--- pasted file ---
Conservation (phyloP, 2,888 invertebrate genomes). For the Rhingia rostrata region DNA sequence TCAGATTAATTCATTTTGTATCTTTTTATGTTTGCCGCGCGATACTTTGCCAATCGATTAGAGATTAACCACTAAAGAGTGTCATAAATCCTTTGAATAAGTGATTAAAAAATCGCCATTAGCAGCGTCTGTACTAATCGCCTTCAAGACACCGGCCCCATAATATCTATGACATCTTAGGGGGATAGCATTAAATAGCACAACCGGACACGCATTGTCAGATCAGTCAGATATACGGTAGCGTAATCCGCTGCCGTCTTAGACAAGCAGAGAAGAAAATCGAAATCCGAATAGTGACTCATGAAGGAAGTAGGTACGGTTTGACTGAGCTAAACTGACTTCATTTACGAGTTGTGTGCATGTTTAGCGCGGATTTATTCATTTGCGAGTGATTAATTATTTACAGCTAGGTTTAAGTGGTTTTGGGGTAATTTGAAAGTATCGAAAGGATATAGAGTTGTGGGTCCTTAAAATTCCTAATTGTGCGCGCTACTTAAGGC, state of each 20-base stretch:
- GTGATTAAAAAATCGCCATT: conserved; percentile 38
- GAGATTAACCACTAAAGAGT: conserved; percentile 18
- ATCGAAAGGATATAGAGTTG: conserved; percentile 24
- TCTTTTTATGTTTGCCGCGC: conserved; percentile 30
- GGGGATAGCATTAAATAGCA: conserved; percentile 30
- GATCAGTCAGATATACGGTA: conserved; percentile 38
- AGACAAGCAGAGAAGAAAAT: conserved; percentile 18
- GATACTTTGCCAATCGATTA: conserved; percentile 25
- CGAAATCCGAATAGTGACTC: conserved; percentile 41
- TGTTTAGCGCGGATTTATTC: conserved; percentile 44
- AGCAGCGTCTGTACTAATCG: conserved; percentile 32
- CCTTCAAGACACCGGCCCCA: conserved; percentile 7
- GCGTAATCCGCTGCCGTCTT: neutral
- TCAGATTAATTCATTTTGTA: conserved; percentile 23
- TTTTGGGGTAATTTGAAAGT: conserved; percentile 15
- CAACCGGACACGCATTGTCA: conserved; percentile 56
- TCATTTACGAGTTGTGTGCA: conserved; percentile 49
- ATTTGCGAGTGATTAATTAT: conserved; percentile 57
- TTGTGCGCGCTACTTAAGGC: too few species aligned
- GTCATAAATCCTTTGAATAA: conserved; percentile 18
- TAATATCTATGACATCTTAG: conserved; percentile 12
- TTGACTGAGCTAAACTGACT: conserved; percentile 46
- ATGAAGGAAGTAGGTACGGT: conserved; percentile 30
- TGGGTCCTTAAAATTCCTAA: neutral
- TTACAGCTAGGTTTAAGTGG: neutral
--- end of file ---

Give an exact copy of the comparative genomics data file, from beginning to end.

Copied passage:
Conservation (phyloP, 2,888 invertebrate genomes). For the Rhingia rostrata region DNA sequence TCAGATTAATTCATTTTGTATCTTTTTATGTTTGCCGCGCGATACTTTGCCAATCGATTAGAGATTAACCACTAAAGAGTGTCATAAATCCTTTGAATAAGTGATTAAAAAATCGCCATTAGCAGCGTCTGTACTAATCGCCTTCAAGACACCGGCCCCATAATATCTATGACATCTTAGGGGGATAGCATTAAATAGCACAACCGGACACGCATTGTCAGATCAGTCAGATATACGGTAGCGTAATCCGCTGCCGTCTTAGACAAGCAGAGAAGAAAATCGAAATCCGAATAGTGACTCATGAAGGAAGTAGGTACGGTTTGACTGAGCTAAACTGACTTCATTTACGAGTTGTGTGCATGTTTAGCGCGGATTTATTCATTTGCGAGTGATTAATTATTTACAGCTAGGTTTAAGTGGTTTTGGGGTAATTTGAAAGTATCGAAAGGATATAGAGTTGTGGGTCCTTAAAATTCCTAATTGTGCGCGCTACTTAAGGC, state of each 20-base stretch:
- GTGATTAAAAAATCGCCATT: conserved; percentile 38
- GAGATTAACCACTAAAGAGT: conserved; percentile 18
- ATCGAAAGGATATAGAGTTG: conserved; percentile 24
- TCTTTTTATGTTTGCCGCGC: conserved; percentile 30
- GGGGATAGCATTAAATAGCA: conserved; percentile 30
- GATCAGTCAGATATACGGTA: conserved; percentile 38
- AGACAAGCAGAGAAGAAAAT: conserved; percentile 18
- GATACTTTGCCAATCGATTA: conserved; percentile 25
- CGAAATCCGAATAGTGACTC: conserved; percentile 41
- TGTTTAGCGCGGATTTATTC: conserved; percentile 44
- AGCAGCGTCTGTACTAATCG: conserved; percentile 32
- CCTTCAAGACACCGGCCCCA: conserved; percentile 7
- GCGTAATCCGCTGCCGTCTT: neutral
- TCAGATTAATTCATTTTGTA: conserved; percentile 23
- TTTTGGGGTAATTTGAAAGT: conserved; percentile 15
- CAACCGGACACGCATTGTCA: conserved; percentile 56
- TCATTTACGAGTTGTGTGCA: conserved; percentile 49
- ATTTGCGAGTGATTAATTAT: conserved; percentile 57
- TTGTGCGCGCTACTTAAGGC: too few species aligned
- GTCATAAATCCTTTGAATAA: conserved; percentile 18
- TAATATCTATGACATCTTAG: conserved; percentile 12
- TTGACTGAGCTAAACTGACT: conserved; percentile 46
- ATGAAGGAAGTAGGTACGGT: conserved; percentile 30
- TGGGTCCTTAAAATTCCTAA: neutral
- TTACAGCTAGGTTTAAGTGG: neutral